Saturday, April 23, 2011

Geodemographics & the Canadian Election:: The Issue of Microtargeting Audiences

Environics data on Surrey North, from Globe & Mail

The Globe & Mail has an interesting article on how the Conservatives are using data to "microtarget" voters within ridings. This use of technology is not new in politics and this 2004 PBS Frontline,"The Persuaders" [streamed, see Chapter 5: "Giving Us What We Want"], talks about the use of data and narrowcasting messages. The chapter features Frank Luntz and his semiotics of semantics, as well as highlighting some gems from the Karl Rove playbook. The article features a breakdown of Surrey North, a swing riding, by a market research firm, Environics. The idea is to first break down ridings into types or clusters based on market research lifestyle profiles, i.e., geodemographics. 
"Environics Analytics’ Prizm segmentation system breaks the Canadian population down into 66 types. These types, which are narrower, more sophisticated versions of composites such as the soccer mom or NASCAR dad, are based on a host of factors, from where you live to what you buy and what you believe."
In the US, Claritas does this with PRIZM and you can punch in ZipCodes to see which profiles are in it. The next step is to superimpose the election results at the polling district level over the geodemographics. This allows the crafting of specific messaging towards different segments based on demographics, lifestyle, and voting behaviour in a polling district.

I've done a few posts mapping 2008 Canadian federal election results at the polling district level and developing an index of partisanship, akin to the Cook PVI used in the States. [See:: Edmonton—Strathcona, Whitby—Oshawa, and Nunavut]. What would make this index richer would be the incorporation of Census data using a clustering algorithm, as well as multivariate modeling with partisanship, political volatility {variation/stability in voting patterns}, demographics, and behaviours aimed at increasing predictive ability. {As an aside, has a great interactive feature that allows lookups of Census data at the riding level.} While this metric wouldn't be as comprehensive as those developed by Environics or market researchers of that ilk, it might be "good enough" for all practical strategic purposes. Moreover, one of the metrics I've found party effects for in selected Ontario ridings in 2008 was turnout. The NDP fared worse in polling districts that had high turnout; curiously, an effect that wasn't there in 2006.

Nevertheless, market research that taps into context and history can be very powerful. Knowing where a demographic group lives in a riding and how they perceive key issues can indeed help refine messaging.

Sliced Too Thinly?
There are a few issues here. The main one is one that The Persuaders brings up...if you divide up the polity into small slices and tell the people what they want to hear, how can you have a coherent and shared vision of what the party stands for? The party means too many things to different people. I think the Conservatives and their consultants have these shiny tools to identify and customize messages to 66 types of Canadians, but I'm not sure in this era of social media that you can target votes from new Canadians in one riding, while appealing to {or turning a blind eye to} xenophobic sentiments on immigration in another. The Conservatives are facing this very issue. The Tamils understood the "code" behind this Conservative ad featuring Tamil "boat people" and cried foul::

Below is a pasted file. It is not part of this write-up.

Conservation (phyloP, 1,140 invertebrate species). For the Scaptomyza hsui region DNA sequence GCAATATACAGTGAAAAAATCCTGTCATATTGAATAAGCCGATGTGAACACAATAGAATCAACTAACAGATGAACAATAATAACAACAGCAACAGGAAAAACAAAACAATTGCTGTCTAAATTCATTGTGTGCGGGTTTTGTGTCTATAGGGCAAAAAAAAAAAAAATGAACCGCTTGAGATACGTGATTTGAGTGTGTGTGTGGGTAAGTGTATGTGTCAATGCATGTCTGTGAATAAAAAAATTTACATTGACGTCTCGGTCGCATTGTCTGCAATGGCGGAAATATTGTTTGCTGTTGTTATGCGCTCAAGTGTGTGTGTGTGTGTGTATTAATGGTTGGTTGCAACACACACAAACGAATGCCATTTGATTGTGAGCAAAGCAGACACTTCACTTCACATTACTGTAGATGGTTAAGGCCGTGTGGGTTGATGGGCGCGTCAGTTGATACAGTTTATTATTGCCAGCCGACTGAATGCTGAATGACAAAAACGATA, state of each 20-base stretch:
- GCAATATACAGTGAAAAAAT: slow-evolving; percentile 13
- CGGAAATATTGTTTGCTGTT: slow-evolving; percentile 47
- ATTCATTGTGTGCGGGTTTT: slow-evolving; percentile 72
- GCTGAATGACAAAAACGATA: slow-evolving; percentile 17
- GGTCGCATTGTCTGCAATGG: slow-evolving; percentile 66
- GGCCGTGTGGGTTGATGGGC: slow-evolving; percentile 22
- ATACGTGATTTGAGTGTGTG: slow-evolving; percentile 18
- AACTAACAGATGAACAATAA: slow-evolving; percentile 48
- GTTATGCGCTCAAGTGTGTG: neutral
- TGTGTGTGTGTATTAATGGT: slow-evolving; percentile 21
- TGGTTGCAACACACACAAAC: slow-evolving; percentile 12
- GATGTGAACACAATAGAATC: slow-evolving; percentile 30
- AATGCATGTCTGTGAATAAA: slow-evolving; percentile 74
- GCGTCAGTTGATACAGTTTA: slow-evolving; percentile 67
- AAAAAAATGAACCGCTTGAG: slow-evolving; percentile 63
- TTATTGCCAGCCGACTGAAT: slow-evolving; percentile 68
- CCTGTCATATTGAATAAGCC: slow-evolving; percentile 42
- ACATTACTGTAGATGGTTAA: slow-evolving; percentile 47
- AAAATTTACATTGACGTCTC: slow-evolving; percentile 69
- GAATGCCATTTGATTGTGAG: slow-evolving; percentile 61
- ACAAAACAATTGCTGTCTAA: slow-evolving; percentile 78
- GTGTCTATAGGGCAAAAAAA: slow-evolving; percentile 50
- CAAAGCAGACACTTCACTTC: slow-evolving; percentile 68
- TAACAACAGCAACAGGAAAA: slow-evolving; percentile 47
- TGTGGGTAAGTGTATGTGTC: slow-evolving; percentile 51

The fallout? Statements like this::
“While chameleon Kenney tries to buy the immigrant vote by watching cricket and eating in ethnic restaurants, his anti-immigrant record speaks for itself. Kenney has drastically expanded slave-like temporary worker programs, under which migrant workers are exploited as cheap labour without basic rights. Meanwhile, the number of accepted refugees and permanent residents has plummeted.” —Sozan Savehilaghi, member of No One Is Illegal
While the geodemographics/micro-targeting is supposed to increase communication efficiencies, it can also present challenges when a party is talking from both sides of its mouth. In essence, there's still a disconnect here, but it may be an artifact of where the Conservatives are in 2011 under Harper. The communication model is still one-to-many rather than being conversational. What should be informing decisions and platforms is feedback from the neighbourhoods, not telling the neighbourhoods what you want to hear. A huge risk for the Conservatives is they've banked on a "stay the course" message and have no degrees of freedom in their budget and their stance. They were swinging for the fences with a majority, which is understandable since I think Harper's future is dubious without one.

I think the politics of the near future will see parties using social media to keep a finger on the pulse of what's going on in each riding on a neighbourhood level. This can circumvent, to a certain extent, the lock market research firms have on expensive data and provide grassroots feedback from the communities themselves. The next generation of web technologies will better enable more civic engagement {and provide insights through data mining}, but let's face it, power, politics, and engagement tend to make awkward bedfellows.

Twitterversion:: [blog+link] Globe&Mail discusses #CPC use of micro-targeting, but is it a problem if a party has 66 different messages?  @Prof_K

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